To disinfect your devices, Apple suggests using a Lysol or Clorox disinfecting wipe. Just be sure to shut down your phone, squeeze out any excess liquid (you don’t want a pool of the stuff sitting on your screen), and dry it off with a soft lint-free cloth. Keep in mind that while bleach is great for banishing viruses, products containing the substance might damage your phone. If you have a hard time finding cleaning wipes near you, follow this guide on how to disinfect your phone using rubbing alcohol.
5. Find some time to relax.
Feeling on edge? Feeling run-down can actually pave the way for a cold, since stress causes your body to pump out excess cortisol, a hormone that can weaken your immune system’s ability to fight infection, says Dr. Tully,
So make winding down a priority: Take up yoga, try meditation, go for a daily stroll through nature, or prioritize some time after work to make dinner with your family—anything that helps you shake off a long day will help.
6. Get plenty of sleep.
A good snooze is key when it comes to preventing colds. In one JAMA Internal Medicine study, researchers gave 153 healthy men and women nasal drops containing rhinovirus and tracked their sleep habits. They found that people who regularly got less than seven hours of sleep were three times more likely to come down with a cold than those who slept eight hours or more each night. The National Sleep Foundation recommends aiming for at least 7 to 9 hours per night. Can’t seem to doze off? Check out these 100 ways to sleep better every night.
7. Reach for zinc.
Research suggests that zinc can actually decrease the growth of viruses, says Dr. Clements. Plus, taking zinc (typically in the form of zinc lozenges or zinc gluconate nasal sprays) seems to reduce the duration and severity of symptoms right after they come on, according to the NIH.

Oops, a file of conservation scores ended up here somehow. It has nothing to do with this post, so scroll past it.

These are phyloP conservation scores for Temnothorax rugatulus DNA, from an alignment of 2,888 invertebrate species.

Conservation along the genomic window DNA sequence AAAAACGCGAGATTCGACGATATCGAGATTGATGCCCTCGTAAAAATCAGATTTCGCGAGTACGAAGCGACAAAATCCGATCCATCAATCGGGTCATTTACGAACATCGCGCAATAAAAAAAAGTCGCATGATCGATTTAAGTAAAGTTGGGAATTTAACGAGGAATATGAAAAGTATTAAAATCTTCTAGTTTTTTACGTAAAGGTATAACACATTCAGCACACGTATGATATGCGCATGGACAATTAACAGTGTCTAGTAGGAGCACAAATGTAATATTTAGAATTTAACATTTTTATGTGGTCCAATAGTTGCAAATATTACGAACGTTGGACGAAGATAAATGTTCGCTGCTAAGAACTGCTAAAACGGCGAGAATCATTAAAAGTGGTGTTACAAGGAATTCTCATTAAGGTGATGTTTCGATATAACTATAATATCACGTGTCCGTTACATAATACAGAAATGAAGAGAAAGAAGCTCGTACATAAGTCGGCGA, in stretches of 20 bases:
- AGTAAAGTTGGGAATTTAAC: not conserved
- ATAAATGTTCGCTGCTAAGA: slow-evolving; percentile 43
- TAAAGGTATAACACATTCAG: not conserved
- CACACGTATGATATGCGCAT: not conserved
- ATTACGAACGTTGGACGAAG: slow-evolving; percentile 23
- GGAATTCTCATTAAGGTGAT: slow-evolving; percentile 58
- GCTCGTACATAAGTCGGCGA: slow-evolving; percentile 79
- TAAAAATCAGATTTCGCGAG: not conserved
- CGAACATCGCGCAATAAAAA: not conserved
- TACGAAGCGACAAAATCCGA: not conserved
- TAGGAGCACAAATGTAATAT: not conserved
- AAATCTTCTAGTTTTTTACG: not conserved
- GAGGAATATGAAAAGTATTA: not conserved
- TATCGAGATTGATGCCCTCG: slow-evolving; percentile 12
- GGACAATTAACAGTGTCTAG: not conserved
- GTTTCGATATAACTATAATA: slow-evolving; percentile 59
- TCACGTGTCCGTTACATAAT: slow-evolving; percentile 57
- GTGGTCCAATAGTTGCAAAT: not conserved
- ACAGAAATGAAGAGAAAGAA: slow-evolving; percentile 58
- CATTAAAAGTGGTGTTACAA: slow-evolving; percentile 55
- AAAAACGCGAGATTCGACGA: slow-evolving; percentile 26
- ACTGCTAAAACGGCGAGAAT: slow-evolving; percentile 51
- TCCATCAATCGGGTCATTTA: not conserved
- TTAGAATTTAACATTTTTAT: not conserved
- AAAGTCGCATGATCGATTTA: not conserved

“Although the proper dosing is unclear at this time, studies have shown a benefit only at daily doses greater than 75 milligrams,” says Dr. Clements. The NIH suggests most adults need much less than that to meet their daily needs, so just go for foods rich in zinc, rather than a supplement (unless you talk to your doc about it first). Meat, tofu, oysters, and lentils are all great sources of the mineral.
8. Label your drinking glass.
“When a family member has a cold, try to use disposable glasses or label glasses. This can help to prevent accidental spread of the virus,” says Dr. Khan. And be extra careful when it comes to sharing objects that can get contaminated by a family member who is sick, especially amid COVID-19, such as telephones, towels, or utensils.
9. Power up with probiotics.
Not all bacteria are bad—the good kind of bugs in your gut, found in probiotic foods like yogurt, sauerkraut, and kombucha, might help support your immune system. After all, a large portion of your immune system can be found right in your gastrointestinal (GI) tract.
One 2014 study published in the Journal of Science and Medicine in Sport actually found that rugby players who took a probiotic supplement experienced far fewer colds and GI infections than those who popped a placebo.
More research needs to be done to confirm that probiotics can truly keep viruses away, but studies suggest that the good bugs seem to be beneficial when symptoms hit, too. For instance, in a study published in the British Journal of Nutrition, researchers found that even though college students taking probiotics or a placebo caught colds at a similar rate, those taking probiotics experienced less intense symptoms (like a stuffy nose or sore throat) for a shorter amount of time.
10. Wear a face mask.
You should be doing this anyway, per recommendations from the CDC. Wearing a face mask is one of the most effective ways to prevent the spread of COVID-19, as well as other respiratory infections like a cold. Not only does it protect those around you, but research shows that a face mask helps protect the wearer, too.
Viruses, including those that cause a cold, flu, or COVID-19, typically spread from an infected person to others through the air after a cough or sneeze. When everyone wears a mask, we protect one another from our potentially infected respiratory droplets.